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Practical Employability Advice for Writers

July 31, 2015 by Curtin CEL Team

Practical Employability Advice for Writers

There’s nothing like practical career advice from people who’ve already trodden the path you hope to follow. We recently chatted with a selection of successful writers to learn about their writing careers.

From award winning novelists to professional writing entrepreneurs, their career stories are very different. But the one thing they all agree upon is that there’s no set career path for a writer.

Don’t panic – this is a good thing. Whether you dream of creating award winning literature, or bringing a business venture to life through your professional writing, you’ll find useful advice below.

  1. Do your research – know what to expect

Heather Delfs runs the successful professional writing business, Barefoot Scribe. In her experience, it’s quite normal for writers to have non-linear careers.

A good approach for professional writing students is to keep an eye on the marketplace throughout your studies. Job titles can be cyclical, so learning to recognise ads for writing opportunities is a good skill to practice.

Regular visits to sites like Curtin’s online job board, CareerHub, can help keep you up-to-date with industry trends, terminology, and expectations.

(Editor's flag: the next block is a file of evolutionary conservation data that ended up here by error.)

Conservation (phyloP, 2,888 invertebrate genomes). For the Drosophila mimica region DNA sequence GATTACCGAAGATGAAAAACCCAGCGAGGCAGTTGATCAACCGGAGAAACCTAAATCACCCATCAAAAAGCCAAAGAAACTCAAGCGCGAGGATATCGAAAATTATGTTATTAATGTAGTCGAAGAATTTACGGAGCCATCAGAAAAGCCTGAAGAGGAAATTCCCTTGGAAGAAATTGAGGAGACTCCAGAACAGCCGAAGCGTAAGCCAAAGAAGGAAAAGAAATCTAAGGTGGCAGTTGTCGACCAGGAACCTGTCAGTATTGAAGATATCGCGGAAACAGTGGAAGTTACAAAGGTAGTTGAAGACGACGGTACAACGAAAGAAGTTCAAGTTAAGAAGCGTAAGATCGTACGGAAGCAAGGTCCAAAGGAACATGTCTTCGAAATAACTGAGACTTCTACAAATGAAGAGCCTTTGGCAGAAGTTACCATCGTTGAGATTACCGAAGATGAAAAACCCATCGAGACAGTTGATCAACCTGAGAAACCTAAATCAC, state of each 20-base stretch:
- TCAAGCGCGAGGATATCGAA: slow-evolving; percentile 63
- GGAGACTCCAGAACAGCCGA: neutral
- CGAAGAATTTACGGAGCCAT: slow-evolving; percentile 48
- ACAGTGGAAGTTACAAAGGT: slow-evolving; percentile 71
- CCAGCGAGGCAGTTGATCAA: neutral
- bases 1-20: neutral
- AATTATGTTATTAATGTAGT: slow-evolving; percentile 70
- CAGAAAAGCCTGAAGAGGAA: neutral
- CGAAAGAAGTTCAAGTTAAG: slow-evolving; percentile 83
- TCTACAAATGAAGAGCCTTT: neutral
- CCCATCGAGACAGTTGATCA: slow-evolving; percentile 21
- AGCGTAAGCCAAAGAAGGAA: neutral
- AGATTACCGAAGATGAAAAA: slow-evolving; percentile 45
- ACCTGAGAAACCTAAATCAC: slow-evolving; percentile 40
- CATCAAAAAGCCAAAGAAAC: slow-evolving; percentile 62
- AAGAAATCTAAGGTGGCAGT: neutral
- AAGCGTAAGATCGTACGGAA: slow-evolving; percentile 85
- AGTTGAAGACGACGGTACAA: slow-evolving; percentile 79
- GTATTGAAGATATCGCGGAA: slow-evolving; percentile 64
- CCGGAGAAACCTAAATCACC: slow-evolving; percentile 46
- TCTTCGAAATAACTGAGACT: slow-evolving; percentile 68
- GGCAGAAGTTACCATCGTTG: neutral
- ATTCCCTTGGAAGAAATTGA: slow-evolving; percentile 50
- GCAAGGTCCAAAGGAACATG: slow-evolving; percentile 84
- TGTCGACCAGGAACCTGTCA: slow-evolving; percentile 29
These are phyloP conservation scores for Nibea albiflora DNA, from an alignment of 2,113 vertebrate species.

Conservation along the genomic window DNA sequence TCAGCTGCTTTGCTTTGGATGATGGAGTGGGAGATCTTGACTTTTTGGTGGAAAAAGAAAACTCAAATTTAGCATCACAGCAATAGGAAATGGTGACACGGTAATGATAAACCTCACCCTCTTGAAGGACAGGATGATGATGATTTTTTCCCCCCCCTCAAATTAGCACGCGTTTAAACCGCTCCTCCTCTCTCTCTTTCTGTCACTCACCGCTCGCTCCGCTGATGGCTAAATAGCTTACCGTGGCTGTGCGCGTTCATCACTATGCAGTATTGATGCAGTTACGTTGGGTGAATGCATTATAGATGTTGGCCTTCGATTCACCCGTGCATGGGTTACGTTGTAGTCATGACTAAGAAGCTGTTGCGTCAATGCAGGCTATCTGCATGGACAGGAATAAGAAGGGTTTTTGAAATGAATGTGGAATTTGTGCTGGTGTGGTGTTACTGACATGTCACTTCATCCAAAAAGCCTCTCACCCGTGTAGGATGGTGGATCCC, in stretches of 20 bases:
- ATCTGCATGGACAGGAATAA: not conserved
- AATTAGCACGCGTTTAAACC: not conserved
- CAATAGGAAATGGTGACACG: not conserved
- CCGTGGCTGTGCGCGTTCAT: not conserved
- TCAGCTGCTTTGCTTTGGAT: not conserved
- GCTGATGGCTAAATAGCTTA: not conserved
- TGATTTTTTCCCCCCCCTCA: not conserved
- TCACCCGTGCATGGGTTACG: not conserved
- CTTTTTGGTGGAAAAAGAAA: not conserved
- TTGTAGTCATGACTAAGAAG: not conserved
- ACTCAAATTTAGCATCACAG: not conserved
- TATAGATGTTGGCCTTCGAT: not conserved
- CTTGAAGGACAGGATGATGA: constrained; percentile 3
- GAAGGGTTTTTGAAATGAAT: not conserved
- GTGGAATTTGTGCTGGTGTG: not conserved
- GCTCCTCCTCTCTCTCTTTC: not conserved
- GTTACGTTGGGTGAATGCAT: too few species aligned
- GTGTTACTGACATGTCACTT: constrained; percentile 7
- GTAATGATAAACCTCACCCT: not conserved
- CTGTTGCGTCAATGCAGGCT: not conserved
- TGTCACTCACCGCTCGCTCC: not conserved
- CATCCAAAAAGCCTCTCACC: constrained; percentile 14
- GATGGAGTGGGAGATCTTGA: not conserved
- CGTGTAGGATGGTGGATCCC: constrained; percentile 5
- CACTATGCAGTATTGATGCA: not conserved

1. Use elective units to bolster your skill set

Check out the range of elective options available to you, and pick up additional skills while completing your core studies.

Author, and Curtin academic, Liz Byrski, says, “employers are desperate for well-informed staff who can write well across a range of forms and genres”.

She recommends all creative writing students plan ahead, and add some professional writing knowledge and competency to their skill set.

  1. Showcase your talent – be innovative

When Professional Writer, Alecia Hancock, is recruiting for her award winning business, Hancock Creative, certain candidates attract her attention.

“I look for things like, have they got a blog? Have they got hobbies and passions they’re pursuing? Somebody who does something different stands out”.

It’s never too soon to start developing your personal brand. You can complete the Personal Brand module via Curtin Challenge, or attend a workshop.

  1. Set goals

Laurie Steed, winner of the 2013 Patricia Hackett Prize, believes that goals are essential motivators for all writers.

“I’d like to say that I’m a successful writer but I’ve got goals beyond where I’m at right now. That’s how you find out what your next big step is”.

He suggests writing students develop a personal definition of what it means to be a writer. Set goals that align with your definition, then treat this as an ongoing process.



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